# I Module Over a Division Ring - Blyth Theorem 1.1, Part 4

1. Aug 9, 2016

### Math Amateur

I am reading T. S. Blyth's book "Module Theory: An Approach to Linear Algebra" ... ... and am currently focussed on Chapter 1: Modules, Vector Spaces and Algebras ... ...

I need help with an aspect of Theorem 1.1 part 4 ...

Theorem 1.1 in Blyth reads as follows:

In the above text, in part 4 of the Theorem we read:

" ... ... when $R$ is a division ring

(4) $\lambda x = 0_M$ implies $\lambda = 0_R$ or $x = 0_M$ ... ... "

Blyth proves that if $R$ is a division ring and $\lambda x = 0_M$ with $\lambda \neq 0_R$ then we have that $x = 0_M$ ... ...

But ... ... Blyth does not show that if $R$ is a division ring and $\lambda x = 0_M$ with $x \neq 0_M$ then we have that $\lambda = 0_R$ ... ...

Peter

File size:
122 KB
Views:
285
2. Aug 9, 2016

### micromass

Contrapositive.

3. Aug 9, 2016

### Math Amateur

Sorry Micromass ... I do not follow you ...

Can you explain what you mean more explicitly ... ?

My apologies for not following you ...

Peter

4. Aug 9, 2016

5. Aug 9, 2016

### Math Amateur

Hi Micromass ... I understand the meaning of "contrapositive" ... but fail to see exactly how it applies to the problem that I posed ...

Peter

6. Aug 9, 2016

7. Aug 9, 2016

### micromass

Come on, think a bit about it. You answered merely 6 minutes after me. I'm not here to spoonfeed you the answer.

8. Aug 9, 2016

### Staff: Mentor

Proof of (4).
Case 1: $\lambda = 0_R$ $\checkmark$ by (2)
Case 2: $\lambda \neq 0_R$ - see Blyth's proof

9. Aug 10, 2016

### Math Amateur

Well ... thanks fresh_42 ... that is an easy resolution to the issue ...

BUT ... still reflecting and wondering about Case 1 ...

.... indeed ... does $( 0_R x = 0_M )$ ...

... imply (or mean) that ...

$( \lambda x = 0_M \text{ and } x \neq 0_M \Longrightarrow \lambda 0_R )$

is true ...

But why exactly ... ???

(Not quite sure why this logic bothers me ...)

Peter

Last edited: Aug 10, 2016
10. Aug 10, 2016

### Math Amateur

Thanks for th

Thanks for the hint, micromass ...

in (4) Blyth has shown the following:

$( \lambda x = 0_M \text{ and } \lambda \neq 0_R ) \longrightarrow (x = 0_M)$ ... ... ... (1)

So ... contrapositive of (1) is as follows:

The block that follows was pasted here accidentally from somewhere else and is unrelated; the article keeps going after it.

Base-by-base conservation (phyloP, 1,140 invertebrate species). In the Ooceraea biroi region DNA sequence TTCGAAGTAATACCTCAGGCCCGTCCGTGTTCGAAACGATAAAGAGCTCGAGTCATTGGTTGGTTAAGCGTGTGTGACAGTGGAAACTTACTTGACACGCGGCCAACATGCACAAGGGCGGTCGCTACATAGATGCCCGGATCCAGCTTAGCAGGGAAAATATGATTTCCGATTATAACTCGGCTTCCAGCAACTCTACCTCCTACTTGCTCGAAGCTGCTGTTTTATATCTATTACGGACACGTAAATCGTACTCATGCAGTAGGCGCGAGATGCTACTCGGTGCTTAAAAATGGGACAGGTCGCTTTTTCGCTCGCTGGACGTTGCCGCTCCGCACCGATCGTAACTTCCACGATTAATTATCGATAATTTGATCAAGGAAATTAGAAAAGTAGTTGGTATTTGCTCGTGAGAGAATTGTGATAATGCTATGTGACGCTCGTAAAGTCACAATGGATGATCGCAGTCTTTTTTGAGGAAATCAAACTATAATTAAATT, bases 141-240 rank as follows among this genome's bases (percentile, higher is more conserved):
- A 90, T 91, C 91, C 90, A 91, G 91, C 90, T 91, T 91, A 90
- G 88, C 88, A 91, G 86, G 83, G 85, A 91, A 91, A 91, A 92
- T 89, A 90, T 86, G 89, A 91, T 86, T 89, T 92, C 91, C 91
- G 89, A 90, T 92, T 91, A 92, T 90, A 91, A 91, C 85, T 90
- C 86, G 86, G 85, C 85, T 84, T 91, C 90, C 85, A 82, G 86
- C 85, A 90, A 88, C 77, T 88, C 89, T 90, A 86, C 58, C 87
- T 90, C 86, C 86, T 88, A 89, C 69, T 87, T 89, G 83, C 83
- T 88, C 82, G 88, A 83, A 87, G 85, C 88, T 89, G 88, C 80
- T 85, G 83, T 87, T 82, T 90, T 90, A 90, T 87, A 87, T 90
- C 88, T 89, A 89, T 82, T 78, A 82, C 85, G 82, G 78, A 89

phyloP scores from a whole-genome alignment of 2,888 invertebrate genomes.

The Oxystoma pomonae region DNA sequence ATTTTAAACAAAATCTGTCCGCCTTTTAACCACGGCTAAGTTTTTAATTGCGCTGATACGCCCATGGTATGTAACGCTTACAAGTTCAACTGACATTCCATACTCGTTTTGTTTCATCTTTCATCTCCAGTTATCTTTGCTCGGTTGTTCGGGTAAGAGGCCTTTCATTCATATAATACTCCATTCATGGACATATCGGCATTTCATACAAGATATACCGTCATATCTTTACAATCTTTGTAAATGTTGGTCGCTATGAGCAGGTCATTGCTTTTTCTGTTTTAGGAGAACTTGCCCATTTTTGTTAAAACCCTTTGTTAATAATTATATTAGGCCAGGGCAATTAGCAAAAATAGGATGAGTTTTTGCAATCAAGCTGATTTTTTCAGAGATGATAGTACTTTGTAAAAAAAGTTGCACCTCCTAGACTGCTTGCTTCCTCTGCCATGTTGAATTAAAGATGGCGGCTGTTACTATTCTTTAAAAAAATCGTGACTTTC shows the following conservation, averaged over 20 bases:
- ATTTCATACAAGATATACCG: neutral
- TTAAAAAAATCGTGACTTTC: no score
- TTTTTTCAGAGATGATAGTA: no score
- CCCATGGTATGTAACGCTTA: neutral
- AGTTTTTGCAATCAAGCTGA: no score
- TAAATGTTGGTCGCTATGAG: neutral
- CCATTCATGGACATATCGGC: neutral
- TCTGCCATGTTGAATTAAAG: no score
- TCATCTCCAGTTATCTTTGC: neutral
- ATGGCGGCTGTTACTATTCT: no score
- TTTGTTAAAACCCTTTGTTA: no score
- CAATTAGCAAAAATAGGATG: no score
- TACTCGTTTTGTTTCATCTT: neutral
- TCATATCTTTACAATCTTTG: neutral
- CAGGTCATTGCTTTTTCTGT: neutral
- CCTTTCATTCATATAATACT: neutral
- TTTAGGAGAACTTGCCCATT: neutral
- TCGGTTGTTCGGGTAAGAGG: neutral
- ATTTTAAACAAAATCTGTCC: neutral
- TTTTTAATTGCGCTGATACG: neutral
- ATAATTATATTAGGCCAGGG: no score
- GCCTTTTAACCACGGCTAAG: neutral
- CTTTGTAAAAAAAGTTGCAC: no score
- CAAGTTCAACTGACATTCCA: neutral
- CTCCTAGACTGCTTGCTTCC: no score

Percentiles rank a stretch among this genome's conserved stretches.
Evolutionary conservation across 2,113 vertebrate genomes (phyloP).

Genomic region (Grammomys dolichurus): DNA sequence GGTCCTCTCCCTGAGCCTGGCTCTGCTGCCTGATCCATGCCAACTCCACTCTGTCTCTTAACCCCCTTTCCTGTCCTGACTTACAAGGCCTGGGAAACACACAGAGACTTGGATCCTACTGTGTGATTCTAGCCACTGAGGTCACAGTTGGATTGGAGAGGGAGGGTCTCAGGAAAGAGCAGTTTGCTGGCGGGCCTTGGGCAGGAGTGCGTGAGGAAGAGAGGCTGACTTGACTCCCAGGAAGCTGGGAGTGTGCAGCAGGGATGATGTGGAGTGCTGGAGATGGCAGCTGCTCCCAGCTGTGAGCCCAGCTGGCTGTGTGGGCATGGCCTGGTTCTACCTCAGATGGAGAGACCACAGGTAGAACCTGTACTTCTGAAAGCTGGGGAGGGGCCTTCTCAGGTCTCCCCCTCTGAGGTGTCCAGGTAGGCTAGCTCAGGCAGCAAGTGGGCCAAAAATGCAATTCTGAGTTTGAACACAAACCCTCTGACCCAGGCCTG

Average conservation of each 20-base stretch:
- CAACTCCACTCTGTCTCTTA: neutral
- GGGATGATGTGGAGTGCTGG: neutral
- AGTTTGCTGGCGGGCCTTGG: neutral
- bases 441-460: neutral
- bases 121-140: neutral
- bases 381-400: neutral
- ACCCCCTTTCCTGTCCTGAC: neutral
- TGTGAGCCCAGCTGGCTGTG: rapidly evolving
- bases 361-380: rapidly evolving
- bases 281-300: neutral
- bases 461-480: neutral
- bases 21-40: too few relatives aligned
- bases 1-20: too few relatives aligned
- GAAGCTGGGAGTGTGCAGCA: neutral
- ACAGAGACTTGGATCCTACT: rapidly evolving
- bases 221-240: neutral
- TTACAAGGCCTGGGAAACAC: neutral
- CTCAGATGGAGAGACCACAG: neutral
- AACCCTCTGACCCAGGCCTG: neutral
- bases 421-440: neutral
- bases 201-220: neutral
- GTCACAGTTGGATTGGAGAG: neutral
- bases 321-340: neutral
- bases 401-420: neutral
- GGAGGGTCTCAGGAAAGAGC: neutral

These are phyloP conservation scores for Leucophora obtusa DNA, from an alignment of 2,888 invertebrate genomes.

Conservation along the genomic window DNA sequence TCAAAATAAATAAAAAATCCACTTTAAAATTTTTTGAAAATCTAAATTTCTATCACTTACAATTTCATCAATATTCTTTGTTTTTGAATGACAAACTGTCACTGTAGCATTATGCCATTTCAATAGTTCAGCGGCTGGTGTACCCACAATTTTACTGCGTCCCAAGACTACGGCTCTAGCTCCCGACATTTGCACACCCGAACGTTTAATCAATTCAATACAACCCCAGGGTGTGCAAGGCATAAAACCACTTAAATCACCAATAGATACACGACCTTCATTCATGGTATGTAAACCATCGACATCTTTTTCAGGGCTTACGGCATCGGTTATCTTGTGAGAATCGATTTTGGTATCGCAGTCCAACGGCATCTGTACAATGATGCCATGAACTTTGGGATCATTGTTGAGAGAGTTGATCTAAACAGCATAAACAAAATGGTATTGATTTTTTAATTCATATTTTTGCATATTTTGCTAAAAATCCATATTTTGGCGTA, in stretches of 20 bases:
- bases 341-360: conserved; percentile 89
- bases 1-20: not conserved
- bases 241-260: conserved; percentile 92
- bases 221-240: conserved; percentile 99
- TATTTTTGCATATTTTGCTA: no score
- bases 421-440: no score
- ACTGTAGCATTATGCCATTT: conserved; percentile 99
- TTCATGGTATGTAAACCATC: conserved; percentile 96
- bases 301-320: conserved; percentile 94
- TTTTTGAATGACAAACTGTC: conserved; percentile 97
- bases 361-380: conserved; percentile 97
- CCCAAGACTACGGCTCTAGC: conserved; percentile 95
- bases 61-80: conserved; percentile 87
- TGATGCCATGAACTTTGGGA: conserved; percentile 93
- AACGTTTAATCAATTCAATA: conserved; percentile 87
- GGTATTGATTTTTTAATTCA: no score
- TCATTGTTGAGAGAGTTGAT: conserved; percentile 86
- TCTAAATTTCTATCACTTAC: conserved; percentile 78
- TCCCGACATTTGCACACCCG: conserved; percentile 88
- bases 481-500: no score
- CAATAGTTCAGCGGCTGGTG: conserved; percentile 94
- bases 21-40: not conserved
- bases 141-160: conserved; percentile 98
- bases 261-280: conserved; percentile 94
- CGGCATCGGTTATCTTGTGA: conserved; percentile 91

$\neg ( x = 0_M) \longrightarrow \neg ( \lambda x = 0_M \text{ and } \lambda \neq 0_R )$

But ... how do I progress from here ...

Can someone help further ...?

Peter

11. Aug 10, 2016

### Staff: Mentor

We have $\lambda x = 0_M$ as a fact.
(2) is needed to show that $\lambda = 0_R$ is a solution at all.
Since there are only the two possibilities for $\lambda$ - either being zero or not - and the first solves the condition according to (2), it is sufficient to consider the other case, $\lambda \neq 0_R$.

You may write the whole thing as:

$[\lambda x = 0_M]$
$= \; (\lambda x = 0_M) \, ∧ \, \text{ (true) }$
$= \; (\lambda x = 0_M) \, ∧ \, [(\lambda = 0_R)\, ∨ \, (\lambda \neq 0_R)]$
$= \; [(\lambda x = 0_M) \, ∧ \, (\lambda = 0_R)] \, ∨ \, [(\lambda x = 0_M) \, ∧ \, (\lambda \neq 0_R)]$

→ (now I use (2), i.e. if $\lambda = 0_R$ is true then $\lambda x = 0_M$ is also true)

$= \; (\lambda = 0_R)\, ∨ \, [(\lambda x = 0_M) \, ∧ \, (\lambda \neq 0_R)]$

Therefore if $(\lambda = 0_R) = \text{ (true) }$ we are done and we may ask when $[(\lambda x = 0_M) \, ∧ \, (\lambda \neq 0_R)]$ will be true without $(\lambda = 0_R)$ being true, i.e. $(\lambda \neq 0_R)$. Now Blyth has shown

$$[(\lambda x = 0_M) = \text{ (true) }] \,⇔\, [(\lambda = 0_R)=\text{ (true) }]\, ∨ \, [((\lambda x = 0_M) \, ∧ \, (\lambda \neq 0_R)) \,=\, \text{ (true) }]\, \overset{Blyth}⇒\, [(\lambda = 0_R)=\text{ (true) }]\, ∨ \, \; [(x=0_M) \,=\, \text{ (true) }]$$

Last edited: Aug 10, 2016
12. Aug 20, 2016

### Math Amateur

Thanks for that fresh_42 ... most helpful ...